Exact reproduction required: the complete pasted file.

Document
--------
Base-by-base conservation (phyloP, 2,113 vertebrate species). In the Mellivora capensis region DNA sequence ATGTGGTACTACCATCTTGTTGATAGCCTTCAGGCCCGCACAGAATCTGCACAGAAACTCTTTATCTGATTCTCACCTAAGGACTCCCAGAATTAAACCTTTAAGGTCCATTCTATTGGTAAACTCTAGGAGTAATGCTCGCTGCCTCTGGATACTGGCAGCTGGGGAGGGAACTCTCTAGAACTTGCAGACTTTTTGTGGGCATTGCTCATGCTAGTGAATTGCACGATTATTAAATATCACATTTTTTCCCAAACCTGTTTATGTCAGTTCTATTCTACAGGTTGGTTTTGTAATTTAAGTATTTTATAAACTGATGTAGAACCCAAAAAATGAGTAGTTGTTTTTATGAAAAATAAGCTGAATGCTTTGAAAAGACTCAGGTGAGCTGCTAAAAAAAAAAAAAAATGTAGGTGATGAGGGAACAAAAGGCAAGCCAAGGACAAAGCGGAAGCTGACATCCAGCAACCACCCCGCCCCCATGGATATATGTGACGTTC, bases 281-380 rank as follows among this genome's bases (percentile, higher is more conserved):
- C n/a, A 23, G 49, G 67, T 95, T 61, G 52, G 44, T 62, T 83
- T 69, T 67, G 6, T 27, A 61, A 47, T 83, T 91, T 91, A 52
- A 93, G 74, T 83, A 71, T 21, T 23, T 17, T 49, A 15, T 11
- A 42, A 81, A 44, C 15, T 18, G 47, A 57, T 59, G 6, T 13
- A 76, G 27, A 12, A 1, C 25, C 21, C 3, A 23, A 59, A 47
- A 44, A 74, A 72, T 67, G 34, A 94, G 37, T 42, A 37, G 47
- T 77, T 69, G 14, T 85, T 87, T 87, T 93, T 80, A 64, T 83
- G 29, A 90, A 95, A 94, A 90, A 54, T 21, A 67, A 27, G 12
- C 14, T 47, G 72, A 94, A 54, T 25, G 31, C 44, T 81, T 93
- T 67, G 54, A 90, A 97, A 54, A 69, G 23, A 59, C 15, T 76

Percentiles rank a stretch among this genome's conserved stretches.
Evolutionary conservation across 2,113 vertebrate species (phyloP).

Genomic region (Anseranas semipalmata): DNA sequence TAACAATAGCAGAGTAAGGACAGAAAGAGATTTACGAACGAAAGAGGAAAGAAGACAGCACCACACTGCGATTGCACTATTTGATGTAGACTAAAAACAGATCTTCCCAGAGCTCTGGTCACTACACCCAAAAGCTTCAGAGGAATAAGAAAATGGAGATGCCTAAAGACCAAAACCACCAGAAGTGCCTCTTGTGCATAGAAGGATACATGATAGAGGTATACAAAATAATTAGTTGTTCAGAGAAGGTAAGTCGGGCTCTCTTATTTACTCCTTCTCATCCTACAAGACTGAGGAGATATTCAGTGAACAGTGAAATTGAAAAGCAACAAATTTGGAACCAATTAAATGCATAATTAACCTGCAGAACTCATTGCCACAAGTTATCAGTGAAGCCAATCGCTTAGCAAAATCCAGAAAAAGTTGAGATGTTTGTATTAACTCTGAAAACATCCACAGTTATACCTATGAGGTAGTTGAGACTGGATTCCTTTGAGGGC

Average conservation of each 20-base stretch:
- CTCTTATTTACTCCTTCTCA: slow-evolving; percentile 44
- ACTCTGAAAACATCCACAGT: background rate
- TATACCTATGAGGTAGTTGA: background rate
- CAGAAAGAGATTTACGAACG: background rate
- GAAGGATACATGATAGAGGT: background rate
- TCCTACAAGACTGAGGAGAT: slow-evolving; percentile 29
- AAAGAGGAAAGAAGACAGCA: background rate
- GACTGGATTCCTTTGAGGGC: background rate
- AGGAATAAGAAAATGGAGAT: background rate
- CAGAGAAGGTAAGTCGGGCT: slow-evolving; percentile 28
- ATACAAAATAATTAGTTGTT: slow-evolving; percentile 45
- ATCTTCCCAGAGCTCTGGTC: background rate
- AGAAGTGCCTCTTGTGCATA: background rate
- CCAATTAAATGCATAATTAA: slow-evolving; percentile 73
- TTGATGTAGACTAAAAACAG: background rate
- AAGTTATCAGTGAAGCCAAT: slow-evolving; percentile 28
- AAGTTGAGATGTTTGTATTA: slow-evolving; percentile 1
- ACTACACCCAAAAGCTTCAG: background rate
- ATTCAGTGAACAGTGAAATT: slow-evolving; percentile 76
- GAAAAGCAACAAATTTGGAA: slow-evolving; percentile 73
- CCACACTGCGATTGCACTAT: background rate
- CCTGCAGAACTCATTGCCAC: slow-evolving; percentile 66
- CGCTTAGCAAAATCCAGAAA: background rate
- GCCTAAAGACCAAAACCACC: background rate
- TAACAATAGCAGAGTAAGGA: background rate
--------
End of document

Base-by-base conservation (phyloP, 2,113 vertebrate species). In the Mellivora capensis region DNA sequence ATGTGGTACTACCATCTTGTTGATAGCCTTCAGGCCCGCACAGAATCTGCACAGAAACTCTTTATCTGATTCTCACCTAAGGACTCCCAGAATTAAACCTTTAAGGTCCATTCTATTGGTAAACTCTAGGAGTAATGCTCGCTGCCTCTGGATACTGGCAGCTGGGGAGGGAACTCTCTAGAACTTGCAGACTTTTTGTGGGCATTGCTCATGCTAGTGAATTGCACGATTATTAAATATCACATTTTTTCCCAAACCTGTTTATGTCAGTTCTATTCTACAGGTTGGTTTTGTAATTTAAGTATTTTATAAACTGATGTAGAACCCAAAAAATGAGTAGTTGTTTTTATGAAAAATAAGCTGAATGCTTTGAAAAGACTCAGGTGAGCTGCTAAAAAAAAAAAAAAATGTAGGTGATGAGGGAACAAAAGGCAAGCCAAGGACAAAGCGGAAGCTGACATCCAGCAACCACCCCGCCCCCATGGATATATGTGACGTTC, bases 281-380 rank as follows among this genome's bases (percentile, higher is more conserved):
- C n/a, A 23, G 49, G 67, T 95, T 61, G 52, G 44, T 62, T 83
- T 69, T 67, G 6, T 27, A 61, A 47, T 83, T 91, T 91, A 52
- A 93, G 74, T 83, A 71, T 21, T 23, T 17, T 49, A 15, T 11
- A 42, A 81, A 44, C 15, T 18, G 47, A 57, T 59, G 6, T 13
- A 76, G 27, A 12, A 1, C 25, C 21, C 3, A 23, A 59, A 47
- A 44, A 74, A 72, T 67, G 34, A 94, G 37, T 42, A 37, G 47
- T 77, T 69, G 14, T 85, T 87, T 87, T 93, T 80, A 64, T 83
- G 29, A 90, A 95, A 94, A 90, A 54, T 21, A 67, A 27, G 12
- C 14, T 47, G 72, A 94, A 54, T 25, G 31, C 44, T 81, T 93
- T 67, G 54, A 90, A 97, A 54, A 69, G 23, A 59, C 15, T 76

Percentiles rank a stretch among this genome's conserved stretches.
Evolutionary conservation across 2,113 vertebrate species (phyloP).

Genomic region (Anseranas semipalmata): DNA sequence TAACAATAGCAGAGTAAGGACAGAAAGAGATTTACGAACGAAAGAGGAAAGAAGACAGCACCACACTGCGATTGCACTATTTGATGTAGACTAAAAACAGATCTTCCCAGAGCTCTGGTCACTACACCCAAAAGCTTCAGAGGAATAAGAAAATGGAGATGCCTAAAGACCAAAACCACCAGAAGTGCCTCTTGTGCATAGAAGGATACATGATAGAGGTATACAAAATAATTAGTTGTTCAGAGAAGGTAAGTCGGGCTCTCTTATTTACTCCTTCTCATCCTACAAGACTGAGGAGATATTCAGTGAACAGTGAAATTGAAAAGCAACAAATTTGGAACCAATTAAATGCATAATTAACCTGCAGAACTCATTGCCACAAGTTATCAGTGAAGCCAATCGCTTAGCAAAATCCAGAAAAAGTTGAGATGTTTGTATTAACTCTGAAAACATCCACAGTTATACCTATGAGGTAGTTGAGACTGGATTCCTTTGAGGGC

Average conservation of each 20-base stretch:
- CTCTTATTTACTCCTTCTCA: slow-evolving; percentile 44
- ACTCTGAAAACATCCACAGT: background rate
- TATACCTATGAGGTAGTTGA: background rate
- CAGAAAGAGATTTACGAACG: background rate
- GAAGGATACATGATAGAGGT: background rate
- TCCTACAAGACTGAGGAGAT: slow-evolving; percentile 29
- AAAGAGGAAAGAAGACAGCA: background rate
- GACTGGATTCCTTTGAGGGC: background rate
- AGGAATAAGAAAATGGAGAT: background rate
- CAGAGAAGGTAAGTCGGGCT: slow-evolving; percentile 28
- ATACAAAATAATTAGTTGTT: slow-evolving; percentile 45
- ATCTTCCCAGAGCTCTGGTC: background rate
- AGAAGTGCCTCTTGTGCATA: background rate
- CCAATTAAATGCATAATTAA: slow-evolving; percentile 73
- TTGATGTAGACTAAAAACAG: background rate
- AAGTTATCAGTGAAGCCAAT: slow-evolving; percentile 28
- AAGTTGAGATGTTTGTATTA: slow-evolving; percentile 1
- ACTACACCCAAAAGCTTCAG: background rate
- ATTCAGTGAACAGTGAAATT: slow-evolving; percentile 76
- GAAAAGCAACAAATTTGGAA: slow-evolving; percentile 73
- CCACACTGCGATTGCACTAT: background rate
- CCTGCAGAACTCATTGCCAC: slow-evolving; percentile 66
- CGCTTAGCAAAATCCAGAAA: background rate
- GCCTAAAGACCAAAACCACC: background rate
- TAACAATAGCAGAGTAAGGA: background rate